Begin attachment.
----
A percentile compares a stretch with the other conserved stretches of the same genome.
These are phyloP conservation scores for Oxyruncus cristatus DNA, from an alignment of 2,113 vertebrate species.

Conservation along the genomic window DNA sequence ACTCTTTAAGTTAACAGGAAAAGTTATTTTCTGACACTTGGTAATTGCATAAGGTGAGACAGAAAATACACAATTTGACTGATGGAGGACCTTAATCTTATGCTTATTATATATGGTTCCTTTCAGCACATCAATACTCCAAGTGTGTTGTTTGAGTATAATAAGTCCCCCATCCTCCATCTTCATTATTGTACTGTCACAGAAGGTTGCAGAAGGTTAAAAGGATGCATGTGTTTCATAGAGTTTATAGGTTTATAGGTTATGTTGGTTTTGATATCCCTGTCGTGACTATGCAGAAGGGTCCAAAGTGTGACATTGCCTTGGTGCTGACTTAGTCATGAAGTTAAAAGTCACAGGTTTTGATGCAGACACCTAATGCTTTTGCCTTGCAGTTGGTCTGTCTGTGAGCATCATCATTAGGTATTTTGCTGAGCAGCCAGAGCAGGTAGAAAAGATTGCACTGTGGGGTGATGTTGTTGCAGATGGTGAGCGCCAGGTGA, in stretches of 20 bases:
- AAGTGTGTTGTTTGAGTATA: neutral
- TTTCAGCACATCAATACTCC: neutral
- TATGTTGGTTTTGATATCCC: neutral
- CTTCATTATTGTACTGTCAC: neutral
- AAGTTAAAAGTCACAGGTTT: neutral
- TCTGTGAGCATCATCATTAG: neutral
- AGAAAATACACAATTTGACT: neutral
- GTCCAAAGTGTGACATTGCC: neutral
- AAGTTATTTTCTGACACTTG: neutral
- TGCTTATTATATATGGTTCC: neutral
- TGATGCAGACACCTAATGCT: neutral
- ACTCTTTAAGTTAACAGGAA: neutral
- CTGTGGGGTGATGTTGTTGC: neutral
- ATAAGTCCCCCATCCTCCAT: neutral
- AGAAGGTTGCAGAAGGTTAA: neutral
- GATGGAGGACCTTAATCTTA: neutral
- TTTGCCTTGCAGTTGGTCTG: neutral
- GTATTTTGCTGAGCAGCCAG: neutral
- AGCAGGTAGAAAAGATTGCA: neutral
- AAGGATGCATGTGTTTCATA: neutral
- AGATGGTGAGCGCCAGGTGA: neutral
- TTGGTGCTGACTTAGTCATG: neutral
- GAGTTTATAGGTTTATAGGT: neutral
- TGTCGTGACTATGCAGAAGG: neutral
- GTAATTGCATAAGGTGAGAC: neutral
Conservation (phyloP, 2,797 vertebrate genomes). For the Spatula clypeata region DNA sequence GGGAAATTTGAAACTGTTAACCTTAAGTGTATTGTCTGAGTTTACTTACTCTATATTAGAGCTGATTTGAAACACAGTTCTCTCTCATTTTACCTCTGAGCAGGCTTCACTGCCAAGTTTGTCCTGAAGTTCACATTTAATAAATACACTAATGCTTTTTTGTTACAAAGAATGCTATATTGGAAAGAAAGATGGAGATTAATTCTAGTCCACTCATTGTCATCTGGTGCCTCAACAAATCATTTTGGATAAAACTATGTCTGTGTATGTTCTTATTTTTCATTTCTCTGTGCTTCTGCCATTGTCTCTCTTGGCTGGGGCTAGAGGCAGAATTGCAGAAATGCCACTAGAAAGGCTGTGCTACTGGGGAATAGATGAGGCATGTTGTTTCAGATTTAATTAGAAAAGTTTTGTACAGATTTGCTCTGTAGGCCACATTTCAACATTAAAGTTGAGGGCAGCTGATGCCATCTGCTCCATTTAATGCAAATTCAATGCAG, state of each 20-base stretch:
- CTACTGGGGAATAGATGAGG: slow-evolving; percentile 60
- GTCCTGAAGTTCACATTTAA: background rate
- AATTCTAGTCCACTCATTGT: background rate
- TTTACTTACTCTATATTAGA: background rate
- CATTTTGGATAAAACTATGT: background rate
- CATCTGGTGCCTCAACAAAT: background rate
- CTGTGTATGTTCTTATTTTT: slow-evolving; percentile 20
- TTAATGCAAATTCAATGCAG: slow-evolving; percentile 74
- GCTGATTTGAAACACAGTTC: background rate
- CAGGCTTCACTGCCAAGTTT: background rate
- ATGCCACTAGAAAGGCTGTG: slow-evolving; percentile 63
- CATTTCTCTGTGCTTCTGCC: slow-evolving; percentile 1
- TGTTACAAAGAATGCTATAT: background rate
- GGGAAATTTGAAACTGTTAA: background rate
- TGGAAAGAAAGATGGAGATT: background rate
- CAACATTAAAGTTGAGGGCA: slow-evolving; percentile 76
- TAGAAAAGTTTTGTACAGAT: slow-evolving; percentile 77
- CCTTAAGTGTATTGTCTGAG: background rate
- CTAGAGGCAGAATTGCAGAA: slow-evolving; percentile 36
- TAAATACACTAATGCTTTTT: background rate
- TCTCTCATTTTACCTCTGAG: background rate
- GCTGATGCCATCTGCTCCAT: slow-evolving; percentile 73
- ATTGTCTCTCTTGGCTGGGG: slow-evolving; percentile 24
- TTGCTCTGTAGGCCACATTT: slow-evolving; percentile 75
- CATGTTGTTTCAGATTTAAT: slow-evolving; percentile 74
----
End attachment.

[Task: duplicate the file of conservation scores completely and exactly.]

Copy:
A percentile compares a stretch with the other conserved stretches of the same genome.
These are phyloP conservation scores for Oxyruncus cristatus DNA, from an alignment of 2,113 vertebrate species.

Conservation along the genomic window DNA sequence ACTCTTTAAGTTAACAGGAAAAGTTATTTTCTGACACTTGGTAATTGCATAAGGTGAGACAGAAAATACACAATTTGACTGATGGAGGACCTTAATCTTATGCTTATTATATATGGTTCCTTTCAGCACATCAATACTCCAAGTGTGTTGTTTGAGTATAATAAGTCCCCCATCCTCCATCTTCATTATTGTACTGTCACAGAAGGTTGCAGAAGGTTAAAAGGATGCATGTGTTTCATAGAGTTTATAGGTTTATAGGTTATGTTGGTTTTGATATCCCTGTCGTGACTATGCAGAAGGGTCCAAAGTGTGACATTGCCTTGGTGCTGACTTAGTCATGAAGTTAAAAGTCACAGGTTTTGATGCAGACACCTAATGCTTTTGCCTTGCAGTTGGTCTGTCTGTGAGCATCATCATTAGGTATTTTGCTGAGCAGCCAGAGCAGGTAGAAAAGATTGCACTGTGGGGTGATGTTGTTGCAGATGGTGAGCGCCAGGTGA, in stretches of 20 bases:
- AAGTGTGTTGTTTGAGTATA: neutral
- TTTCAGCACATCAATACTCC: neutral
- TATGTTGGTTTTGATATCCC: neutral
- CTTCATTATTGTACTGTCAC: neutral
- AAGTTAAAAGTCACAGGTTT: neutral
- TCTGTGAGCATCATCATTAG: neutral
- AGAAAATACACAATTTGACT: neutral
- GTCCAAAGTGTGACATTGCC: neutral
- AAGTTATTTTCTGACACTTG: neutral
- TGCTTATTATATATGGTTCC: neutral
- TGATGCAGACACCTAATGCT: neutral
- ACTCTTTAAGTTAACAGGAA: neutral
- CTGTGGGGTGATGTTGTTGC: neutral
- ATAAGTCCCCCATCCTCCAT: neutral
- AGAAGGTTGCAGAAGGTTAA: neutral
- GATGGAGGACCTTAATCTTA: neutral
- TTTGCCTTGCAGTTGGTCTG: neutral
- GTATTTTGCTGAGCAGCCAG: neutral
- AGCAGGTAGAAAAGATTGCA: neutral
- AAGGATGCATGTGTTTCATA: neutral
- AGATGGTGAGCGCCAGGTGA: neutral
- TTGGTGCTGACTTAGTCATG: neutral
- GAGTTTATAGGTTTATAGGT: neutral
- TGTCGTGACTATGCAGAAGG: neutral
- GTAATTGCATAAGGTGAGAC: neutral
Conservation (phyloP, 2,797 vertebrate genomes). For the Spatula clypeata region DNA sequence GGGAAATTTGAAACTGTTAACCTTAAGTGTATTGTCTGAGTTTACTTACTCTATATTAGAGCTGATTTGAAACACAGTTCTCTCTCATTTTACCTCTGAGCAGGCTTCACTGCCAAGTTTGTCCTGAAGTTCACATTTAATAAATACACTAATGCTTTTTTGTTACAAAGAATGCTATATTGGAAAGAAAGATGGAGATTAATTCTAGTCCACTCATTGTCATCTGGTGCCTCAACAAATCATTTTGGATAAAACTATGTCTGTGTATGTTCTTATTTTTCATTTCTCTGTGCTTCTGCCATTGTCTCTCTTGGCTGGGGCTAGAGGCAGAATTGCAGAAATGCCACTAGAAAGGCTGTGCTACTGGGGAATAGATGAGGCATGTTGTTTCAGATTTAATTAGAAAAGTTTTGTACAGATTTGCTCTGTAGGCCACATTTCAACATTAAAGTTGAGGGCAGCTGATGCCATCTGCTCCATTTAATGCAAATTCAATGCAG, state of each 20-base stretch:
- CTACTGGGGAATAGATGAGG: slow-evolving; percentile 60
- GTCCTGAAGTTCACATTTAA: background rate
- AATTCTAGTCCACTCATTGT: background rate
- TTTACTTACTCTATATTAGA: background rate
- CATTTTGGATAAAACTATGT: background rate
- CATCTGGTGCCTCAACAAAT: background rate
- CTGTGTATGTTCTTATTTTT: slow-evolving; percentile 20
- TTAATGCAAATTCAATGCAG: slow-evolving; percentile 74
- GCTGATTTGAAACACAGTTC: background rate
- CAGGCTTCACTGCCAAGTTT: background rate
- ATGCCACTAGAAAGGCTGTG: slow-evolving; percentile 63
- CATTTCTCTGTGCTTCTGCC: slow-evolving; percentile 1
- TGTTACAAAGAATGCTATAT: background rate
- GGGAAATTTGAAACTGTTAA: background rate
- TGGAAAGAAAGATGGAGATT: background rate
- CAACATTAAAGTTGAGGGCA: slow-evolving; percentile 76
- TAGAAAAGTTTTGTACAGAT: slow-evolving; percentile 77
- CCTTAAGTGTATTGTCTGAG: background rate
- CTAGAGGCAGAATTGCAGAA: slow-evolving; percentile 36
- TAAATACACTAATGCTTTTT: background rate
- TCTCTCATTTTACCTCTGAG: background rate
- GCTGATGCCATCTGCTCCAT: slow-evolving; percentile 73
- ATTGTCTCTCTTGGCTGGGG: slow-evolving; percentile 24
- TTGCTCTGTAGGCCACATTT: slow-evolving; percentile 75
- CATGTTGTTTCAGATTTAAT: slow-evolving; percentile 74